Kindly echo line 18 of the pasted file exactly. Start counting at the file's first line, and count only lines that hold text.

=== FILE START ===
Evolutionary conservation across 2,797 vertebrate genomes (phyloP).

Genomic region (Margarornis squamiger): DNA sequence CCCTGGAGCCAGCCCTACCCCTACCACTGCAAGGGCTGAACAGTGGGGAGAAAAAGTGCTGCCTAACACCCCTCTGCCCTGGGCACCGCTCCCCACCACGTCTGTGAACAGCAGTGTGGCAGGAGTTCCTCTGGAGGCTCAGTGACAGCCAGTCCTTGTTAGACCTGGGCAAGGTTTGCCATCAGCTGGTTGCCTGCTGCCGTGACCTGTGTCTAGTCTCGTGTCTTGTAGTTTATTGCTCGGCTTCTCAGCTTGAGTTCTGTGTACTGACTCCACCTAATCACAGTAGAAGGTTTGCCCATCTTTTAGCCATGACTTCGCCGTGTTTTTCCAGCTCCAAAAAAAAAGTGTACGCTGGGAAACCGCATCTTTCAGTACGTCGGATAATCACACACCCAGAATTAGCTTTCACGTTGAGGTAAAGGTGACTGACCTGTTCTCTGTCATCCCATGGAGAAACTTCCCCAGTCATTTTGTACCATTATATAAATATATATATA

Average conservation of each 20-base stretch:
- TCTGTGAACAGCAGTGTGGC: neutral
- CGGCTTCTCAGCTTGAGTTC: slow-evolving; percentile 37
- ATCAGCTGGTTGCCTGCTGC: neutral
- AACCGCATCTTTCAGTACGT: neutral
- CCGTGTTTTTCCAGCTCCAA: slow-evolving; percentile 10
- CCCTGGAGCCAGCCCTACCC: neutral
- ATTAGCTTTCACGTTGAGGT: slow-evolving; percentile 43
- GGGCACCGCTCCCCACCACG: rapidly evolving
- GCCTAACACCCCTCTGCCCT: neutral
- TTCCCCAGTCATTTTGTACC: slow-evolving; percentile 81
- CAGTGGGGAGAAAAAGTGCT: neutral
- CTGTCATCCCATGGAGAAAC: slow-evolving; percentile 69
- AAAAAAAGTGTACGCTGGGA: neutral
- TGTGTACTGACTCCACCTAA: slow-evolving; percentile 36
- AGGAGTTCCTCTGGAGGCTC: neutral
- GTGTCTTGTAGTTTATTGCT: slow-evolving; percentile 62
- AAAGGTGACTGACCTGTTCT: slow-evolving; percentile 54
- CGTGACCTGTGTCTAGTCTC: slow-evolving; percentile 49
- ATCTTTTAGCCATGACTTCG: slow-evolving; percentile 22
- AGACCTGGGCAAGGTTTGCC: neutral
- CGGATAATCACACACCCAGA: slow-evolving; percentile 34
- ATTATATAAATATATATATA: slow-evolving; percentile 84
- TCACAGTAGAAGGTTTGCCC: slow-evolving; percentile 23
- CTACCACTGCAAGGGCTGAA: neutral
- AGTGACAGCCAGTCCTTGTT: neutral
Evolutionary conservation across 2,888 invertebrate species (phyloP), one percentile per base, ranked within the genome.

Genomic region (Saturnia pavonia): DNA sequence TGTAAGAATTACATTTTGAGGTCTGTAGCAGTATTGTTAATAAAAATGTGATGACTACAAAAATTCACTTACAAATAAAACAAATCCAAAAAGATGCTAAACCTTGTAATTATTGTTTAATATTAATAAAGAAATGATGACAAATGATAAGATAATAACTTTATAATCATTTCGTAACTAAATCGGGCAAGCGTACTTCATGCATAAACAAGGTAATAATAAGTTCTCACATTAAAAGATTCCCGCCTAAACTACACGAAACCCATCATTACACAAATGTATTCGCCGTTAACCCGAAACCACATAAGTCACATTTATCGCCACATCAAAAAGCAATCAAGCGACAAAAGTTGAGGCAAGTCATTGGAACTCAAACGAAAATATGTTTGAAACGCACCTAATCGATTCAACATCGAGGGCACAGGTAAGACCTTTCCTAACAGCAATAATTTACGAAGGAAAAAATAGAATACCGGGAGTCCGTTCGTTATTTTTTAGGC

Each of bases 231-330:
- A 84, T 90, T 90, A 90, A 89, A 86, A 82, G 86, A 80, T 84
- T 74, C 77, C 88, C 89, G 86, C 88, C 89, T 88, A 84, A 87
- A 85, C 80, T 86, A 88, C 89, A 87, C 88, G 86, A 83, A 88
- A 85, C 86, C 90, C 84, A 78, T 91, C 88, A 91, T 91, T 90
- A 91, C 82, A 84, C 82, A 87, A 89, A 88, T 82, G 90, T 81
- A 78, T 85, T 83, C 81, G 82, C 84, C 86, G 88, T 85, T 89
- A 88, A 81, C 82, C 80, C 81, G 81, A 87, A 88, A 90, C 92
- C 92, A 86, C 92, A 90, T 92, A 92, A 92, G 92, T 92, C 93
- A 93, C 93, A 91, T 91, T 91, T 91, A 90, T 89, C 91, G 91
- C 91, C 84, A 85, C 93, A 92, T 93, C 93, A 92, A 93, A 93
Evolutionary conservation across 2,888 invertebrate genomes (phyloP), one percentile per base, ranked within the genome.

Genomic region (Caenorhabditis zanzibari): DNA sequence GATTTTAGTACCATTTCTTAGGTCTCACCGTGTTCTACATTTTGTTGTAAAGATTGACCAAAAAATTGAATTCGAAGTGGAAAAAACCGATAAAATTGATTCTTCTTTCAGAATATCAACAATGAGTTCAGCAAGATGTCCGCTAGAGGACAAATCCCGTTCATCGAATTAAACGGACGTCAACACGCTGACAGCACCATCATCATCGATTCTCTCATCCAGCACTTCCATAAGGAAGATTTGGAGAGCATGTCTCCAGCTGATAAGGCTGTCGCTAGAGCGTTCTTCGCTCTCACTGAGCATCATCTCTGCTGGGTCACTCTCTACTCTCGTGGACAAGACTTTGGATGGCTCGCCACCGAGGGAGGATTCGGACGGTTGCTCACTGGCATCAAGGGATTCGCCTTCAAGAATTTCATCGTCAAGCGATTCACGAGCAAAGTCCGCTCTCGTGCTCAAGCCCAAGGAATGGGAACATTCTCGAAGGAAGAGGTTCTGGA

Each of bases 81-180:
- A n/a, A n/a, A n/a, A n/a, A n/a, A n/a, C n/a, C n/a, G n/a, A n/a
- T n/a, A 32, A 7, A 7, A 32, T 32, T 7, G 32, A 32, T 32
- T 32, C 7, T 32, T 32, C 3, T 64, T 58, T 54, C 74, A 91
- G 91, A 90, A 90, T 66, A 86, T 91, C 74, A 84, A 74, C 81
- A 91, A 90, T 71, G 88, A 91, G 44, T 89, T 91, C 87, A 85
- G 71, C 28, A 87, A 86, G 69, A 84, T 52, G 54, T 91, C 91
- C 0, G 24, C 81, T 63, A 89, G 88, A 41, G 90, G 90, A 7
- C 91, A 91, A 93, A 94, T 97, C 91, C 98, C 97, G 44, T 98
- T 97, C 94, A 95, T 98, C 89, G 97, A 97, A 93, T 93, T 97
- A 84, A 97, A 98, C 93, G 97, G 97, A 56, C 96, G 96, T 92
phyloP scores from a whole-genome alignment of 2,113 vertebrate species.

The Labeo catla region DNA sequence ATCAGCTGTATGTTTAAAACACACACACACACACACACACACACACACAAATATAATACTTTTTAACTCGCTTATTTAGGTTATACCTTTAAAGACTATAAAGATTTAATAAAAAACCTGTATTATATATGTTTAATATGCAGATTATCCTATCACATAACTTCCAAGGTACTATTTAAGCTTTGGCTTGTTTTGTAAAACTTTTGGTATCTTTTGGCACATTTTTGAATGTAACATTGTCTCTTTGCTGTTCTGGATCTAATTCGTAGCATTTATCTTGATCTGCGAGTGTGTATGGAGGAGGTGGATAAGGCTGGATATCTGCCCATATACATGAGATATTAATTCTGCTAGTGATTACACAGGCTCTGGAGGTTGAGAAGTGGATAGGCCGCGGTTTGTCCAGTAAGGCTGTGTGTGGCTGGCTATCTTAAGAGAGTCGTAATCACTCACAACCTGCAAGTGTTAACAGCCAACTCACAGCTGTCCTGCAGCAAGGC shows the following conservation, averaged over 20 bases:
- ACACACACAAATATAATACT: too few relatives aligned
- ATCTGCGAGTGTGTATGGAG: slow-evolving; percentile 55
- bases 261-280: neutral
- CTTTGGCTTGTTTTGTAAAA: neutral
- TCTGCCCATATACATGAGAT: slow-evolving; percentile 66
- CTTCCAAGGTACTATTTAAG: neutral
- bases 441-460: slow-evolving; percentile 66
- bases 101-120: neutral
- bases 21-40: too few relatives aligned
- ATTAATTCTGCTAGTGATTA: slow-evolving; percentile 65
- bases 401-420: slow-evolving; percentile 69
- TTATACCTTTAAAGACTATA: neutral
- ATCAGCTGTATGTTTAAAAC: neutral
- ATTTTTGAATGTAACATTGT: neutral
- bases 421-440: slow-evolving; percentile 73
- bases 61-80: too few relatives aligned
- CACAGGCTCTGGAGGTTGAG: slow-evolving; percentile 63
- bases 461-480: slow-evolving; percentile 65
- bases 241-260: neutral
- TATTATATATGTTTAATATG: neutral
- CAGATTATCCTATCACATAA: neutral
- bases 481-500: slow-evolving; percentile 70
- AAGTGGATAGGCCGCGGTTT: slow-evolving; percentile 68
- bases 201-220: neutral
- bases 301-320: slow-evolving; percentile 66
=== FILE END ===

- AGGAGTTCCTCTGGAGGCTC: neutral